Skip to main content

US warns Turkey's leading business group of Russia sanctions risks

The association received a letter from US Treasury warning it against establishing ties with sanctioned Russian entities
Turkish President Recep Tayyip Erdogan has sought to play a leading role in mediating the conflict between Russia and Ukraine.
Turkish President Recep Tayyip Erdogan has sought to play a leading role in mediating the war between Russia and Ukraine (AFP/File photo)

Turkey's leading business association said it received a letter from US Deputy Treasury Secretary Wally Adeyemo, warning of possible sanctions risks if companies establish relations with sanctioned Russian entities and individuals.

In a press release on Tuesday, the Turkish Industry and Business Association (Tusiad) said that it had shared the letter with the Turkish foreign ministry, finance ministry and trade ministry.

On Saturday, Adeyemo told Turkish Deputy Finance Minister Yunus Elitas that Russian entities and individuals were attempting to use Turkey to bypass western sanctions imposed over Moscow's war in Ukraine.

According to the Wall Street Journal, Ademayo spoke with his Turkish counterpart on Friday, where he raised concerns that Russians were using Turkey "to evade sanctions put in place by the United States and 30 countries" in a rare public criticism of Turkey over possible sanctions evasion.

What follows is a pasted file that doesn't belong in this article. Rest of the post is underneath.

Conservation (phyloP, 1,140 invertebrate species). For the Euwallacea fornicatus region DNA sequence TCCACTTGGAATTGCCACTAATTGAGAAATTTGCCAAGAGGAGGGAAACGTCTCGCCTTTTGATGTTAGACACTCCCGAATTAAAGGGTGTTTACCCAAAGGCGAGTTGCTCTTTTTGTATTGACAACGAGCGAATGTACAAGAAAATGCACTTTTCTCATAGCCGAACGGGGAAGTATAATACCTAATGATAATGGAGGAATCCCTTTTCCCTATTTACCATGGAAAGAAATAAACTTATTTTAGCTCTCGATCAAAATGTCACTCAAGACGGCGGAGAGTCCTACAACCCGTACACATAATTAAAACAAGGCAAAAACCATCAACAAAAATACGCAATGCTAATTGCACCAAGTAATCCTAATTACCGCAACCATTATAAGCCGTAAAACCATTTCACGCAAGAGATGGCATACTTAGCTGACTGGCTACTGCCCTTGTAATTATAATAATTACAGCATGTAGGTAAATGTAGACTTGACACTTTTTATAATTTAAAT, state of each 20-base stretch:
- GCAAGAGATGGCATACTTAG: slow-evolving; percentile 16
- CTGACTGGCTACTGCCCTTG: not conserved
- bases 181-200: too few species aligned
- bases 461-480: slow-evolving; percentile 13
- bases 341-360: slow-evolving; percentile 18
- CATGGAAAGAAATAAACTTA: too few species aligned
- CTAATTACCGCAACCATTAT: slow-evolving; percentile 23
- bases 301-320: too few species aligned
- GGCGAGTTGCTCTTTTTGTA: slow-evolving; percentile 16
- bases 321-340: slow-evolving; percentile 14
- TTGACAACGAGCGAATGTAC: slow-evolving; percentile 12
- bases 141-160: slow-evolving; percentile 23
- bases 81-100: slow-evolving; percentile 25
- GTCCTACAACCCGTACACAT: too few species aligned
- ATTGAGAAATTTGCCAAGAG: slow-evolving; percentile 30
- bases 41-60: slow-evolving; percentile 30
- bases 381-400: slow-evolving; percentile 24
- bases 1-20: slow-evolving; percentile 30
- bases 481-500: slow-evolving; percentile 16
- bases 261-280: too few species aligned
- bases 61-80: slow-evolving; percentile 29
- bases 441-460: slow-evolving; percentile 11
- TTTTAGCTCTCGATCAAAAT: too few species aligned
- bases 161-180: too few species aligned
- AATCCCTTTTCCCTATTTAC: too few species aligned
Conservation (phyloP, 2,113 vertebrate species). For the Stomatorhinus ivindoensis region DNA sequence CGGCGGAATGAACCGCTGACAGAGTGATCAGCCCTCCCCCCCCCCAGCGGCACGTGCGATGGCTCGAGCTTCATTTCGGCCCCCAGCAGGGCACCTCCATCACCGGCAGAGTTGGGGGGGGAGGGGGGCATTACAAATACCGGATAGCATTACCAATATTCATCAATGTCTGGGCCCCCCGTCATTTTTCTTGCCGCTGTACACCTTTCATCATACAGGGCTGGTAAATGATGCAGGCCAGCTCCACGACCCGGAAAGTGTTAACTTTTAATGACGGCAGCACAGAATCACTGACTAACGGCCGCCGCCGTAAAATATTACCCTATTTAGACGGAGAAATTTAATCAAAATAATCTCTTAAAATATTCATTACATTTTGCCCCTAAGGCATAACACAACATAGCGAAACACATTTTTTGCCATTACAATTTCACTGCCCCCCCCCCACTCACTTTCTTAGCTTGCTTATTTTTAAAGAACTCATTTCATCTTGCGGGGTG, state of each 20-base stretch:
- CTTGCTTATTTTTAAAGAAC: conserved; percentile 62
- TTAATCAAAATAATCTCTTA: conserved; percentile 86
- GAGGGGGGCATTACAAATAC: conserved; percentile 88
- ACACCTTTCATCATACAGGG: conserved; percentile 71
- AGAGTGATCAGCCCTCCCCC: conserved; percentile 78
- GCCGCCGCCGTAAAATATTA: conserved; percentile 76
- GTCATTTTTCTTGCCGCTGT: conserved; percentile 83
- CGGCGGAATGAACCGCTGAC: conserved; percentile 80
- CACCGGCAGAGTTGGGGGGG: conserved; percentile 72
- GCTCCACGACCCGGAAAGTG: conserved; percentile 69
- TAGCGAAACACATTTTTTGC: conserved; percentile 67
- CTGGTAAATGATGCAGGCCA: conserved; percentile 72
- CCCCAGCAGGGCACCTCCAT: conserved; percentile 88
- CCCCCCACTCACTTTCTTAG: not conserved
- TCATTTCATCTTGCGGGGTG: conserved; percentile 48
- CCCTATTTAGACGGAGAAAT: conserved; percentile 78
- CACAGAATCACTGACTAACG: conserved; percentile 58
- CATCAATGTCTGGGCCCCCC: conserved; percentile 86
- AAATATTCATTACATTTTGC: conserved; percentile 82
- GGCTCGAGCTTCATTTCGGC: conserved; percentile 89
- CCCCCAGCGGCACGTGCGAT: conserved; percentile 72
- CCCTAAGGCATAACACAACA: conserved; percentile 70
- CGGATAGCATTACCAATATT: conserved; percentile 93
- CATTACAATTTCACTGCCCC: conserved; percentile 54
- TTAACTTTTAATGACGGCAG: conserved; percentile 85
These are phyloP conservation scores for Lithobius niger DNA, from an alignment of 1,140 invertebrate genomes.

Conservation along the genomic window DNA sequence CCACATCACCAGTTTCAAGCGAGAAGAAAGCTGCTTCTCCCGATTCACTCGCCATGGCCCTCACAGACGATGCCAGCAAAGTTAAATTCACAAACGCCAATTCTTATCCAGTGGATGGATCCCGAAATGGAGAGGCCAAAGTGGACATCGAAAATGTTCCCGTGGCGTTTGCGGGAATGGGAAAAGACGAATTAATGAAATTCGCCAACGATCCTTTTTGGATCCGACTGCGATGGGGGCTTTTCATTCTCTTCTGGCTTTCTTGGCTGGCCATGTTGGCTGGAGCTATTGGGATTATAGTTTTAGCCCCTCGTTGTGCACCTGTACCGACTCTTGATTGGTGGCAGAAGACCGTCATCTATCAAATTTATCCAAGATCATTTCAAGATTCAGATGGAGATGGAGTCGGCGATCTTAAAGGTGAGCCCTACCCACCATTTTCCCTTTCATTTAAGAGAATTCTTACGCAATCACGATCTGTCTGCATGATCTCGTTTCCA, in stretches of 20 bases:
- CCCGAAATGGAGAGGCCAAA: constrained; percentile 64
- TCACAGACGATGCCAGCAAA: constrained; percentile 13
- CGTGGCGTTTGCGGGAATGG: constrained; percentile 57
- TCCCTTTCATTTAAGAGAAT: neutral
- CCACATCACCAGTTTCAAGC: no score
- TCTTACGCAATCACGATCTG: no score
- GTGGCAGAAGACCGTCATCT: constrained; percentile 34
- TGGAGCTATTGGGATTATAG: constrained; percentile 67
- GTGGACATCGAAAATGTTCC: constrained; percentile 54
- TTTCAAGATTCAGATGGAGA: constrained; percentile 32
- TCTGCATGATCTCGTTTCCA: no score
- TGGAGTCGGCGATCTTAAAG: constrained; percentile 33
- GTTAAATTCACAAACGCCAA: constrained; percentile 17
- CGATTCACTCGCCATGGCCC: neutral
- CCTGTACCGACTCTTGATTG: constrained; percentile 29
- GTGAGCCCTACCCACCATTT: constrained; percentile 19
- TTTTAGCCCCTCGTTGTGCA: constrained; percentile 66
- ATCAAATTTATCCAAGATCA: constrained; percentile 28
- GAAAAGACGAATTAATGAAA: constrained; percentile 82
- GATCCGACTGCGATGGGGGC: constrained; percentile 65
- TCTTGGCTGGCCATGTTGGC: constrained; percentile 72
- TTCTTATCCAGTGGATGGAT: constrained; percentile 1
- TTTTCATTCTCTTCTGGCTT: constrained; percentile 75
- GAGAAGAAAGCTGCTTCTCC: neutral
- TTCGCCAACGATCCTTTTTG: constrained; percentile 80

The treasury official also made a visit to Turkey in June when he also raised concerns about Russian assets sheltered in the country, officials told the newspaper.

Stay informed with MEE's newsletters

Sign up to get the latest alerts, insights and analysis, starting with Turkey Unpacked

Turkey and Ukraine sign agreement for reconstruction of war-torn country
Read More »

Turkey's treasury ministry, meanwhile, told Ademayo that "no institutions or individuals are allowed to violate the sanctions".

The news comes as Turkey doubled its imports of Russian oil this year. According to numbers from Refinitiv Eikon, reported by Reuters, Turkey increased oil imports from Russia beyond 200,000 barrels per day (bpd) this year, compared to just 98,000 bpd for the same period of 2021.

Earlier this month, the two countries agreed to set up a partial payment system for Russian gas in roubles, and Turkish banks were working on further implementing the use of a Russian card-payments system that is an alternative to Visa and Mastercard.

Turkey is one of several countries that have refused to agree to western sanctions to isolate Moscow over the invasion of Ukraine.

Turkish President Recep Tayyip Erdogan has sought to play a leading role in mediating the Ukraine conflict, while Ankara has also sought to reap the benefits of maintaining ties with both sides.

Russia supplies Turkey with more than a third of its natural gas and more than half of its grain imports. Turkey’s tourism industry, which is a key source of hard currency, is also heavily dependent on Russian visitors who numbered seven million in 2019, the largest number from any country.

An Istanbul-based lawyer who specialises in immigration through investment previously told Middle East Eye that Russians have been driving the country’s citizenship-by-investment programme this year.

Middle East Eye delivers independent and unrivalled coverage and analysis of the Middle East, North Africa and beyond. To learn more about republishing this content and the associated fees, please fill out this form. More about MEE can be found here.